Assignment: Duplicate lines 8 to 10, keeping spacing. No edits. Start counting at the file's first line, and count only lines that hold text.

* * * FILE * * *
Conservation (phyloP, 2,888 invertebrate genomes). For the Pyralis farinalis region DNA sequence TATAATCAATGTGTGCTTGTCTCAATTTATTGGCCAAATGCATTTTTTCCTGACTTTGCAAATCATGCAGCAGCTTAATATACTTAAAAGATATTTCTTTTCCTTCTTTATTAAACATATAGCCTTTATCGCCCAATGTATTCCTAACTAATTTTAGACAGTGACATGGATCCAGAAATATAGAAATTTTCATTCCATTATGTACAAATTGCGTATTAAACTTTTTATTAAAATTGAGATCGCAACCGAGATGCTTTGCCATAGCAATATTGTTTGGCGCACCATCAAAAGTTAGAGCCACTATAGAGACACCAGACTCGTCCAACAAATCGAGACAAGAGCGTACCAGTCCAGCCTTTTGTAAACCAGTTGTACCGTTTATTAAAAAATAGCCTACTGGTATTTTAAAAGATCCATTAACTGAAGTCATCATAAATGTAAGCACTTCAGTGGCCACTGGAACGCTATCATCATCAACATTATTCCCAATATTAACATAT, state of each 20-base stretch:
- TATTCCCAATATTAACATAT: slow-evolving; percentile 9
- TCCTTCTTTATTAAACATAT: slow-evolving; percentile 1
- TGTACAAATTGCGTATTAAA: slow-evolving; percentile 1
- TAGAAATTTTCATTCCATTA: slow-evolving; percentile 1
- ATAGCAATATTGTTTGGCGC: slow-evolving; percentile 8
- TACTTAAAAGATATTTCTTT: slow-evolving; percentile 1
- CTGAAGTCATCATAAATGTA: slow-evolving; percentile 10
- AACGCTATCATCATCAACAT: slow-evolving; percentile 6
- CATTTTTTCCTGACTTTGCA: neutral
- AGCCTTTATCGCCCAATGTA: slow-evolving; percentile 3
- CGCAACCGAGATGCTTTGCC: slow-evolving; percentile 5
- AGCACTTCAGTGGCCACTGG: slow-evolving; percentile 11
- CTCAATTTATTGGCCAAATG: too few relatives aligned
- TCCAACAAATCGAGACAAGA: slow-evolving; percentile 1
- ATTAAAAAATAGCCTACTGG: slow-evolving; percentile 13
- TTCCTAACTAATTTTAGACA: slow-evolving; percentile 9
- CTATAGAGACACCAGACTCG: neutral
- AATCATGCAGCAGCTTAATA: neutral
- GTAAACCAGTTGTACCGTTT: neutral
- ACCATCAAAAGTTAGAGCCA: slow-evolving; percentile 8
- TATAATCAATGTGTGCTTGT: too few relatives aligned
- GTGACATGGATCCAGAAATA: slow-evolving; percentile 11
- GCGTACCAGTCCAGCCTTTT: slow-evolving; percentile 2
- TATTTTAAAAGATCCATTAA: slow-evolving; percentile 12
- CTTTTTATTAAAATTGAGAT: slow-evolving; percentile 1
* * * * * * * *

- CTGAAGTCATCATAAATGTA: slow-evolving; percentile 10
- AACGCTATCATCATCAACAT: slow-evolving; percentile 6
- CATTTTTTCCTGACTTTGCA: neutral